The Knights | Jyck Monkey Time

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Jyck Monkey Time

by The Knights

A mix of '60s, '70s, and '80s garage band, blues, a little country, and a lot of soft and hard rock vocals with an abundance of a comical mix of English and Spanish jargon, Cheech and Chong style. Excellent variety of rock guitar pickin' included.
Genre: Rock: 70's Rock
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  Song Share Time Download
1. El Chuco Blanco
4:16 $0.99
2. Jyck Monkey Time
4:52 $0.99
3. Madroid Queen
7:08 $0.99
4. Riff-Raff Rider
3:52 $0.99
5. Middle Aged Rock-and-Roll Musician
3:16 $0.99
6. We\'re Gonna Get Jycked Up
3:43 $0.99
7. Here's to Jyck Monkey
4:46 $0.99
8. Lobo Power
4:07 $0.99
9. Henry T. Time
1:29 $0.99
10. Hangover Blues (El Pobre Gabacho)
5:19 $0.99
11. Candelaria
6:17 $0.99
12. Utopia Heights
5:44 $0.99
13. I Don\'t Mind
3:29 $0.99
14. Cowboys Still A Comin'
4:16 $0.99
15. We\'re the Mountain Riff-Raff
3:35 $0.99
16. Watching Moonbeams Dance Through the Night
6:35 $0.99
Downloads are available as MP3-320 files.


Album Notes
Jyck Monkey Time (Lance 2004)
The Knights' Vocals during the '80s and early '90s

Dick Stewart was born in Albuquerque, New Mexico in 1940 and grew up near a small Hispanic community in the city’s Northwest Valley called Los Griegos. There, Spanish was spoken almost as often as English and many of the Hispanic residents communicated with each other in a mix of words or expressions from both dialects. The Hispanic youth did the same thing, but in a manner that the adults couldn’t understand. All generations of young people manufacture a lingo that they consider hip and call their own, but when more than one language is used, the more secretive it can be. Although Stewart is Anglo, he learned the English/Spanish code-switching slang well simply because most of his buddies were kids of first-generation Mexican-American families. Many of the songs in this album reflect that time of his life.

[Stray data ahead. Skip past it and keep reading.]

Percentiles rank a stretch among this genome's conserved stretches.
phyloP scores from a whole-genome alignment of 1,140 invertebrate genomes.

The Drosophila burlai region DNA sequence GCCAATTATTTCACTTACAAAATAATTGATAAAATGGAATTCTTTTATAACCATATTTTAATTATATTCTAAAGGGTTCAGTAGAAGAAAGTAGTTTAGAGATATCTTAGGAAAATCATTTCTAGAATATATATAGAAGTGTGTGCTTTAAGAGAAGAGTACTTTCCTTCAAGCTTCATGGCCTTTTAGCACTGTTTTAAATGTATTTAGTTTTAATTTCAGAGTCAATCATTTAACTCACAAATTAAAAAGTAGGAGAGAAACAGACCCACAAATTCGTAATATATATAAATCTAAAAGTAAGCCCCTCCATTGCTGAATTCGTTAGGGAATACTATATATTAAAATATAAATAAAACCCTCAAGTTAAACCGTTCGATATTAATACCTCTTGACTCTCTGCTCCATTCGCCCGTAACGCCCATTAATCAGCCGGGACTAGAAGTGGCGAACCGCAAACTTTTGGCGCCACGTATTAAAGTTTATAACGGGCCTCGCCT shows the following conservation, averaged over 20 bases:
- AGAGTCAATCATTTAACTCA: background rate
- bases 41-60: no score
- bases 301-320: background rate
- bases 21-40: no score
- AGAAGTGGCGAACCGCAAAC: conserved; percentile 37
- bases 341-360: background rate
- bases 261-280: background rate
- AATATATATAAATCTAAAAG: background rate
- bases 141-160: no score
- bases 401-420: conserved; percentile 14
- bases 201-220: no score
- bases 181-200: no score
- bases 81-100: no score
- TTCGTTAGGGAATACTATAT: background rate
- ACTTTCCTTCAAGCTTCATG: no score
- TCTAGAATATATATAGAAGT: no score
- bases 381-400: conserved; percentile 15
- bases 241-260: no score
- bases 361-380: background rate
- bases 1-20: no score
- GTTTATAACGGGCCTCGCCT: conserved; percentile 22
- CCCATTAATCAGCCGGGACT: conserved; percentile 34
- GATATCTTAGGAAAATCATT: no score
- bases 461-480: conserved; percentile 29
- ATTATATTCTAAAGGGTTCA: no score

In the early 1960’s, garage instrumental guitar rock and roll was in full swing with The Fireballs and The Ventures leading the pack and Stewart was smitten with this new expression. In 1961, together with his best friend in high school, Gary Butler, they formed The Knights. At first, most of the band’s playlist consisted of covers from the two aforementioned groups, but soon thereafter, Stewart began to compose his own guitar instrumentals. His first, “Precision,” was released in early 1964 and became an instant hit regionally. Dot Records took notice and made a pledge to release it nationally, but quickly changed its mind when The Beatles came to the U.S. in Feb 1964.

With the exception of Stewart, the rest of the band members moved on and The Knights became a vocal group. He replaced the drummer and rhythm guitarist, added a saxophonist and keyboardist, then changed the band’s name to a more acceptable one for the times: King Richard and The Knights. In January 1968, the band disbanded, but Stewart changed genre gears, promoting Mexican-American music via his new label, Casanova Records. He also continued as a guitar instrumental artist and hit with a version of “El Rancho Grande” in the Hispanic market.

In November of 1979, Stewart, his wife, Judi, and their three children (Shelbi, Ritch and Jason) moved to a mountain community just east of Albuquerque. Soon thereafter, Stewart began to write and record songs about the diverse personalities and partying habits of many in the mountain community who enjoyed playing softball, volley ball, and even Trivia around a camp fire during the nighttime hours. In addition, the two most popular local taverns, The Windmill and Molly’s, were their choices of frequent, continued celebrations. The songs in this album are a history of those “jycky” times on the east side of the Sandia and Manzano Mtns from 1984 through 1993 when The Knights were known as either The Mtn Riff-Raff or Jyck Monkey Band; and the invention of the word “Jyck” (pronounced “jick”) became a key term widely used by those who just wanted to enjoy life to its fullest: